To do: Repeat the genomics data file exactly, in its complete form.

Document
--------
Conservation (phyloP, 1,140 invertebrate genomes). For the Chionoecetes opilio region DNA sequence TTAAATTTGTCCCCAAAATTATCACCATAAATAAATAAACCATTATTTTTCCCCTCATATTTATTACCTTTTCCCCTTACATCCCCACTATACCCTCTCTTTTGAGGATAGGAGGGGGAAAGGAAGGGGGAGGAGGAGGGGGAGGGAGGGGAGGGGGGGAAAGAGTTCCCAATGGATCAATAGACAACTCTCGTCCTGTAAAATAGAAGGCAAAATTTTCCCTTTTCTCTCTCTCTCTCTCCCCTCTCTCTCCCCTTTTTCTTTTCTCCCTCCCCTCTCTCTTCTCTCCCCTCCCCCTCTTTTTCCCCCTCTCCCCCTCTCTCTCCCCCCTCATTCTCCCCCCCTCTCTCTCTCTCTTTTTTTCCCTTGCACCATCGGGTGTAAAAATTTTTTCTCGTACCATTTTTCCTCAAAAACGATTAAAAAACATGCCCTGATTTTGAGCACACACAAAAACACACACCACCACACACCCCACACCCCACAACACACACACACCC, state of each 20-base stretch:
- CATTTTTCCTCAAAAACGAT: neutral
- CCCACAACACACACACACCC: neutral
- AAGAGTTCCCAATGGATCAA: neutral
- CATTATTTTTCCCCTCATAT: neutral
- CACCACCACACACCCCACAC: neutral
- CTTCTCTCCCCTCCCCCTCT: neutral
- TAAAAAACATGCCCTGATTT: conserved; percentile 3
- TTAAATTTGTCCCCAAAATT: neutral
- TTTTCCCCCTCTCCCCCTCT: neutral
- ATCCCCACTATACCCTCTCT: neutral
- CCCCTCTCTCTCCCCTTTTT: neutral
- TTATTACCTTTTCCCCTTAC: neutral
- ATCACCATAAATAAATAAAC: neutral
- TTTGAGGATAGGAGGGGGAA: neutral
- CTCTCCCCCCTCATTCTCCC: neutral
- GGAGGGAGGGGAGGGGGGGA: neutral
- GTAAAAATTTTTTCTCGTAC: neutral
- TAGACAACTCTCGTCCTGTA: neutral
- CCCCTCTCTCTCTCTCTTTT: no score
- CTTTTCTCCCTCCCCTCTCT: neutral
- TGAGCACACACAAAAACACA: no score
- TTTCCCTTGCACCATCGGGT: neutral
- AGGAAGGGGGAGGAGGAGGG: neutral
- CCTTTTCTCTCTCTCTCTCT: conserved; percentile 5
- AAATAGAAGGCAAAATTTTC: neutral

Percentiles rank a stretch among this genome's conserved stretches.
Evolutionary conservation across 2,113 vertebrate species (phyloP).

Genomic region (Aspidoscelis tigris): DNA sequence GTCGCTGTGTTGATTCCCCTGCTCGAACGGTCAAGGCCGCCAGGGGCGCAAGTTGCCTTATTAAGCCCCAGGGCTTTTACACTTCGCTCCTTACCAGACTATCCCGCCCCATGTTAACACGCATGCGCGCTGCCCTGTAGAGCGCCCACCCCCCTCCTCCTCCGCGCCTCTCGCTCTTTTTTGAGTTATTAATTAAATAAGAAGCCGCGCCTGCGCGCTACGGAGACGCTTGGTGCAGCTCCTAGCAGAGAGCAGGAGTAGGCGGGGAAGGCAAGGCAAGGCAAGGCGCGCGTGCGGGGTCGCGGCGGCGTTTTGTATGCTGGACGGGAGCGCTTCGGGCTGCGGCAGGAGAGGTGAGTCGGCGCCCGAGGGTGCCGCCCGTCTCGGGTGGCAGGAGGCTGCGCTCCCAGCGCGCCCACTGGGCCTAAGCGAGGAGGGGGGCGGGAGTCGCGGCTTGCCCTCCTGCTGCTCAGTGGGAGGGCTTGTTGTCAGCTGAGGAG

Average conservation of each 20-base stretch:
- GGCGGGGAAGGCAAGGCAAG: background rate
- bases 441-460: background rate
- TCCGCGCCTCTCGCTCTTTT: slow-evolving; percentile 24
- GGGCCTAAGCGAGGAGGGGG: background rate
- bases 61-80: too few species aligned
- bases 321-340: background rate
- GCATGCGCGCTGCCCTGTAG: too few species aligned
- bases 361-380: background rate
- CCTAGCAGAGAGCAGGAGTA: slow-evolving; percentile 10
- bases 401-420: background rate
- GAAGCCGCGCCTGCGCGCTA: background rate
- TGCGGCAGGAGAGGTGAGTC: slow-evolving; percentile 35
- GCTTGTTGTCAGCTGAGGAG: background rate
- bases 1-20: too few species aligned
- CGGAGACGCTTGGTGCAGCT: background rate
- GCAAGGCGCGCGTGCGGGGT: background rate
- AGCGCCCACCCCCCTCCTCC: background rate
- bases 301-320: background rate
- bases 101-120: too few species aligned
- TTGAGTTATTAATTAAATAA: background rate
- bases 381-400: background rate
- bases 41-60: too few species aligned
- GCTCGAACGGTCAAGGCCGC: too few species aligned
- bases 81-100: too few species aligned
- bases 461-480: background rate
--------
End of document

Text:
Conservation (phyloP, 1,140 invertebrate genomes). For the Chionoecetes opilio region DNA sequence TTAAATTTGTCCCCAAAATTATCACCATAAATAAATAAACCATTATTTTTCCCCTCATATTTATTACCTTTTCCCCTTACATCCCCACTATACCCTCTCTTTTGAGGATAGGAGGGGGAAAGGAAGGGGGAGGAGGAGGGGGAGGGAGGGGAGGGGGGGAAAGAGTTCCCAATGGATCAATAGACAACTCTCGTCCTGTAAAATAGAAGGCAAAATTTTCCCTTTTCTCTCTCTCTCTCTCCCCTCTCTCTCCCCTTTTTCTTTTCTCCCTCCCCTCTCTCTTCTCTCCCCTCCCCCTCTTTTTCCCCCTCTCCCCCTCTCTCTCCCCCCTCATTCTCCCCCCCTCTCTCTCTCTCTTTTTTTCCCTTGCACCATCGGGTGTAAAAATTTTTTCTCGTACCATTTTTCCTCAAAAACGATTAAAAAACATGCCCTGATTTTGAGCACACACAAAAACACACACCACCACACACCCCACACCCCACAACACACACACACCC, state of each 20-base stretch:
- CATTTTTCCTCAAAAACGAT: neutral
- CCCACAACACACACACACCC: neutral
- AAGAGTTCCCAATGGATCAA: neutral
- CATTATTTTTCCCCTCATAT: neutral
- CACCACCACACACCCCACAC: neutral
- CTTCTCTCCCCTCCCCCTCT: neutral
- TAAAAAACATGCCCTGATTT: conserved; percentile 3
- TTAAATTTGTCCCCAAAATT: neutral
- TTTTCCCCCTCTCCCCCTCT: neutral
- ATCCCCACTATACCCTCTCT: neutral
- CCCCTCTCTCTCCCCTTTTT: neutral
- TTATTACCTTTTCCCCTTAC: neutral
- ATCACCATAAATAAATAAAC: neutral
- TTTGAGGATAGGAGGGGGAA: neutral
- CTCTCCCCCCTCATTCTCCC: neutral
- GGAGGGAGGGGAGGGGGGGA: neutral
- GTAAAAATTTTTTCTCGTAC: neutral
- TAGACAACTCTCGTCCTGTA: neutral
- CCCCTCTCTCTCTCTCTTTT: no score
- CTTTTCTCCCTCCCCTCTCT: neutral
- TGAGCACACACAAAAACACA: no score
- TTTCCCTTGCACCATCGGGT: neutral
- AGGAAGGGGGAGGAGGAGGG: neutral
- CCTTTTCTCTCTCTCTCTCT: conserved; percentile 5
- AAATAGAAGGCAAAATTTTC: neutral

Percentiles rank a stretch among this genome's conserved stretches.
Evolutionary conservation across 2,113 vertebrate species (phyloP).

Genomic region (Aspidoscelis tigris): DNA sequence GTCGCTGTGTTGATTCCCCTGCTCGAACGGTCAAGGCCGCCAGGGGCGCAAGTTGCCTTATTAAGCCCCAGGGCTTTTACACTTCGCTCCTTACCAGACTATCCCGCCCCATGTTAACACGCATGCGCGCTGCCCTGTAGAGCGCCCACCCCCCTCCTCCTCCGCGCCTCTCGCTCTTTTTTGAGTTATTAATTAAATAAGAAGCCGCGCCTGCGCGCTACGGAGACGCTTGGTGCAGCTCCTAGCAGAGAGCAGGAGTAGGCGGGGAAGGCAAGGCAAGGCAAGGCGCGCGTGCGGGGTCGCGGCGGCGTTTTGTATGCTGGACGGGAGCGCTTCGGGCTGCGGCAGGAGAGGTGAGTCGGCGCCCGAGGGTGCCGCCCGTCTCGGGTGGCAGGAGGCTGCGCTCCCAGCGCGCCCACTGGGCCTAAGCGAGGAGGGGGGCGGGAGTCGCGGCTTGCCCTCCTGCTGCTCAGTGGGAGGGCTTGTTGTCAGCTGAGGAG

Average conservation of each 20-base stretch:
- GGCGGGGAAGGCAAGGCAAG: background rate
- bases 441-460: background rate
- TCCGCGCCTCTCGCTCTTTT: slow-evolving; percentile 24
- GGGCCTAAGCGAGGAGGGGG: background rate
- bases 61-80: too few species aligned
- bases 321-340: background rate
- GCATGCGCGCTGCCCTGTAG: too few species aligned
- bases 361-380: background rate
- CCTAGCAGAGAGCAGGAGTA: slow-evolving; percentile 10
- bases 401-420: background rate
- GAAGCCGCGCCTGCGCGCTA: background rate
- TGCGGCAGGAGAGGTGAGTC: slow-evolving; percentile 35
- GCTTGTTGTCAGCTGAGGAG: background rate
- bases 1-20: too few species aligned
- CGGAGACGCTTGGTGCAGCT: background rate
- GCAAGGCGCGCGTGCGGGGT: background rate
- AGCGCCCACCCCCCTCCTCC: background rate
- bases 301-320: background rate
- bases 101-120: too few species aligned
- TTGAGTTATTAATTAAATAA: background rate
- bases 381-400: background rate
- bases 41-60: too few species aligned
- GCTCGAACGGTCAAGGCCGC: too few species aligned
- bases 81-100: too few species aligned
- bases 461-480: background rate